Thursday, September 06, 2001

Astros 10, Reds 3

Reitsma should learn from Rijo

By John Erardi
The Cincinnati Enquirer

        There is a lot of distance — we speak of pitching experience — between Chris Reitsma, 23, and Jose Rijo, 36. The question for the 2002 Reds is how much Reitsma (7-14) can close that gap.

        This team is so desperate for an Opening Day starter, a bell cow, that you can feel it and hear it, even if you can't paint it.

        Without it, the 2002 Reds don't have a chance. And right now they don't have it.

        And everybody knows it, no matter what sort of crazy quilt of sophomores and re-treads and minor-league call-ups the Reds can patch together next season to follow the somebody the Reds need to be their ace.

        Reitsma (7-14) was pounded by the Astros (eight earned runs in 4 2/3 innings), more the result of a handful of individually bad pitches and some seeing-eye hits, than it was him throwing a night's worth of batting practice.

        But the result was the same: The Reds lost 10-3 Wednesday night before a yawning crowd of 16,001 at Cinergy Field, and a national TV audience on ESPN that was searching for the remote early.

        The Astros were up 9-2 after 4 1/2 innings.

        Rijo shut them out in the seventh, eight and ninth innings.

        “The difference (worth comparing) is our two young guys (Reitsma and reliever Jim Brower) and Jose Rijo,” Reds manager Bob Boone said. “The difference wasn't stuff — it wasn't the ability to throw a changeup — it was the ability to put the ball where you want it and keep it down in the strike zone.”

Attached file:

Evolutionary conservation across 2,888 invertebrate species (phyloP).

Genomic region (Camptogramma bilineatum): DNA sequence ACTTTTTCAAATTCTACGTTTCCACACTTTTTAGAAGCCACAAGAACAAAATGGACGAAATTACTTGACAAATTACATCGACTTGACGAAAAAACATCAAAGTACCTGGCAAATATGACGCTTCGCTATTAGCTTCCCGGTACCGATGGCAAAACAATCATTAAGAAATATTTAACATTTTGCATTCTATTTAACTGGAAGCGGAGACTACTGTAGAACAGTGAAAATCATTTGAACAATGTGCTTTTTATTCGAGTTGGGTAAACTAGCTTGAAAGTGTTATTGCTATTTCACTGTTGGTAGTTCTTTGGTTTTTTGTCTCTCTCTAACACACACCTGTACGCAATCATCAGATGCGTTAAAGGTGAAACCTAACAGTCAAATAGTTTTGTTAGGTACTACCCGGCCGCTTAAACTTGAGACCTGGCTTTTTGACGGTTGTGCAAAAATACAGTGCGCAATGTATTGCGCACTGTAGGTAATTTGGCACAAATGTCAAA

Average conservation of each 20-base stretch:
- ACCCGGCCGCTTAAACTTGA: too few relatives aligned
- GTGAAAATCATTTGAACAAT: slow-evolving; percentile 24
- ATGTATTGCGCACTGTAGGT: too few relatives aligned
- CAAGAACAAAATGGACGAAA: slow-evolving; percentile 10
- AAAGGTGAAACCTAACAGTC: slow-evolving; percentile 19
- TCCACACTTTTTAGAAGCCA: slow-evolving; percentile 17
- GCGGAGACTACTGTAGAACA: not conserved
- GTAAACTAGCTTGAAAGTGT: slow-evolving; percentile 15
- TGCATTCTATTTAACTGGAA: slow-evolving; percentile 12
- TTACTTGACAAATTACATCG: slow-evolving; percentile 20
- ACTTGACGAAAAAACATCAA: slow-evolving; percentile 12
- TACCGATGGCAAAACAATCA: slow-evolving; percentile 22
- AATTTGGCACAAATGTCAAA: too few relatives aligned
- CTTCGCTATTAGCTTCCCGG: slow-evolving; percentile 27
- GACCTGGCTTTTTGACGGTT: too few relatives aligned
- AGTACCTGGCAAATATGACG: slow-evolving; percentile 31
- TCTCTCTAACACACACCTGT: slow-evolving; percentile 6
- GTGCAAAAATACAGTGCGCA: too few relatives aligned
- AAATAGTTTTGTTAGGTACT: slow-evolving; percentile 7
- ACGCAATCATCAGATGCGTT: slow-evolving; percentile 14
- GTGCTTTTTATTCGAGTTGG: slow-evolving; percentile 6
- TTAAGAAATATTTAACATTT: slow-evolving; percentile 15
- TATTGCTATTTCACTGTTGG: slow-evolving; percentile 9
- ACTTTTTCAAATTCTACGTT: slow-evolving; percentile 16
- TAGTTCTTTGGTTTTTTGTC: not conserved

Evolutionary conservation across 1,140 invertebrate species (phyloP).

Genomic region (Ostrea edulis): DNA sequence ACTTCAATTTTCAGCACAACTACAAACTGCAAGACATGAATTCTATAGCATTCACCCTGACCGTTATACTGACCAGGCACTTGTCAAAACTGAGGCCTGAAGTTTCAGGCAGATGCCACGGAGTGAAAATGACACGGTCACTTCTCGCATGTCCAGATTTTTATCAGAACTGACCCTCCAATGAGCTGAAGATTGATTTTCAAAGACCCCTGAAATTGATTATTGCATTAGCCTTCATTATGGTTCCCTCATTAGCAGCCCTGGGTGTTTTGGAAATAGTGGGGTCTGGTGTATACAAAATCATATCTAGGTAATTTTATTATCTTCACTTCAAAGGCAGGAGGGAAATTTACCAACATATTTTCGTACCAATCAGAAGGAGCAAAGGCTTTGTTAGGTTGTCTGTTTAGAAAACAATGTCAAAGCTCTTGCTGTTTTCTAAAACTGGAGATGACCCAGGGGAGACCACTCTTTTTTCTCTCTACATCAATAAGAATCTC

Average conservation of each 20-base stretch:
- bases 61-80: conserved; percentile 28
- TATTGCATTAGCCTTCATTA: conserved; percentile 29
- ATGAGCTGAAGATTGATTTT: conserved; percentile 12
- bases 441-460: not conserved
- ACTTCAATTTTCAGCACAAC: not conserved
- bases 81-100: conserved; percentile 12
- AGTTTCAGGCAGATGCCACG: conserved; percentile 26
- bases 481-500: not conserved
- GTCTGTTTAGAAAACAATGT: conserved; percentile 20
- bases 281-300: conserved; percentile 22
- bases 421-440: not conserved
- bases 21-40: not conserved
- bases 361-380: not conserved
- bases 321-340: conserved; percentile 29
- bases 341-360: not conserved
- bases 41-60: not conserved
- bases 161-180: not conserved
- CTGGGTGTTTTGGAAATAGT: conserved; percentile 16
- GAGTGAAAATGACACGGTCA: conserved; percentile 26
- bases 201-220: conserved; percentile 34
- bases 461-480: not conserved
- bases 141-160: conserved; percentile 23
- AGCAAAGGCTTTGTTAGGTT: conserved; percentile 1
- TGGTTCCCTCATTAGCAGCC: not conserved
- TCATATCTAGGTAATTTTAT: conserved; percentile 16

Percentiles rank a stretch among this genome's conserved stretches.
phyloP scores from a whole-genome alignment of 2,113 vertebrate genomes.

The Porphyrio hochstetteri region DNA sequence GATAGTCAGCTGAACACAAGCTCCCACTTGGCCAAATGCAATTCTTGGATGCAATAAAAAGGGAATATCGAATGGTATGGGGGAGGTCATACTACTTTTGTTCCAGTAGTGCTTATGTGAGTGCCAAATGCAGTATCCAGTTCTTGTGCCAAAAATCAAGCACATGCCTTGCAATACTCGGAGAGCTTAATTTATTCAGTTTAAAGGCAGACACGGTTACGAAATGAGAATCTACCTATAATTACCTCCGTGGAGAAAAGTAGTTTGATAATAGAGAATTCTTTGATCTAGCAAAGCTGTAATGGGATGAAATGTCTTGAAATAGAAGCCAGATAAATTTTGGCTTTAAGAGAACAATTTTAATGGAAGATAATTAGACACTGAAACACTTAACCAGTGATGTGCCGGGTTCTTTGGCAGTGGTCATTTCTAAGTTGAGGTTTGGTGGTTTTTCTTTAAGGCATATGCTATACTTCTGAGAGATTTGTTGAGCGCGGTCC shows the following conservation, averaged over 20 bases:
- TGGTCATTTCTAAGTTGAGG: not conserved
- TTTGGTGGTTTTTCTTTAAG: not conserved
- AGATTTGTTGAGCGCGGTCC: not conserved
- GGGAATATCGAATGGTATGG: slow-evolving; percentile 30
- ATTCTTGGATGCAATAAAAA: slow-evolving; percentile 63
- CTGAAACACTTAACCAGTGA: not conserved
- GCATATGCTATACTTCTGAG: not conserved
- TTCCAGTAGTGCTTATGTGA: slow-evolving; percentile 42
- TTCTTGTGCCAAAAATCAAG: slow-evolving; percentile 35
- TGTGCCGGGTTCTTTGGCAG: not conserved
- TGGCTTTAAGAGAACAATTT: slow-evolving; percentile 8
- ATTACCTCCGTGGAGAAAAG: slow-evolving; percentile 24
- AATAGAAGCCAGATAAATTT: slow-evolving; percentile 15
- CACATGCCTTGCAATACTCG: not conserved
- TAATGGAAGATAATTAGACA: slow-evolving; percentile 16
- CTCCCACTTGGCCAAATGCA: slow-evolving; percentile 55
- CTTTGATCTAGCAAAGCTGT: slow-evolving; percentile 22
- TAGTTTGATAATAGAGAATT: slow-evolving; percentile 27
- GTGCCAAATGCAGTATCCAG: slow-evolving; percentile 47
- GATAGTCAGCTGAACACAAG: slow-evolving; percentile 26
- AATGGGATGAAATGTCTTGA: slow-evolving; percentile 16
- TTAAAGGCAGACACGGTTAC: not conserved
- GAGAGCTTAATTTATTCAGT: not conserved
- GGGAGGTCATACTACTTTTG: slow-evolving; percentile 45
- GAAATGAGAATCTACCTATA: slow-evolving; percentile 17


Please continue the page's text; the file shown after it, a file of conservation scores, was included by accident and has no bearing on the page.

Rijo pitched three innings for the first time in a Reds uniform this season, and except for an eighth-inning ground-rule double by Chris Truby and a ninth-inning walk to Daryle Ward, was pretty much flawless.

        Vinny Castilla crushed a three-run bomb — a fastball up in the middle of the plate — off Reitsma to put the Astros ahead 3-0 in the second inning.

        “Vinny Castilla is the worst slider hitter and the best fastball hitter in the league,” Rijo said. “He kills fastballs. He doesn't care how hard you throw it. You set him up with your fastball, get him out with your breaking ball.”

        Oh, if Rijo could only bottle that wisdom and the ability to execute it. He said he threw only about 20 percent fastballs Wednesday night.

        Maybe Reitsma doesn't have Rijo's breaking pitch.

        He certainly doesn't have his forkball.

        But as he gets older, wiser, his pitches figure to develop.

        For now, Reitsma said pitch selection isn't what killed him with Castilla. It was pitch location.

        “I believe in my heart there if I put the ball in a different place, I get him out,” Reitsma said.

        Rijo mixed his devastating forkball with a barely passable slider (“but I could throw it for strikes, and that is very important,” he said) and an OK fastball. He was clocked mostly in the high 80s, but they had some movement and were down. He did throw a handful of 90- and 91-mph fastballs, and one hit 92.

        “Keeping the ball down is the name of the game,” Rijo said. “You don't have to throw 100 to get people out in the major leagues. You've got to set them up and keep the ball down.”


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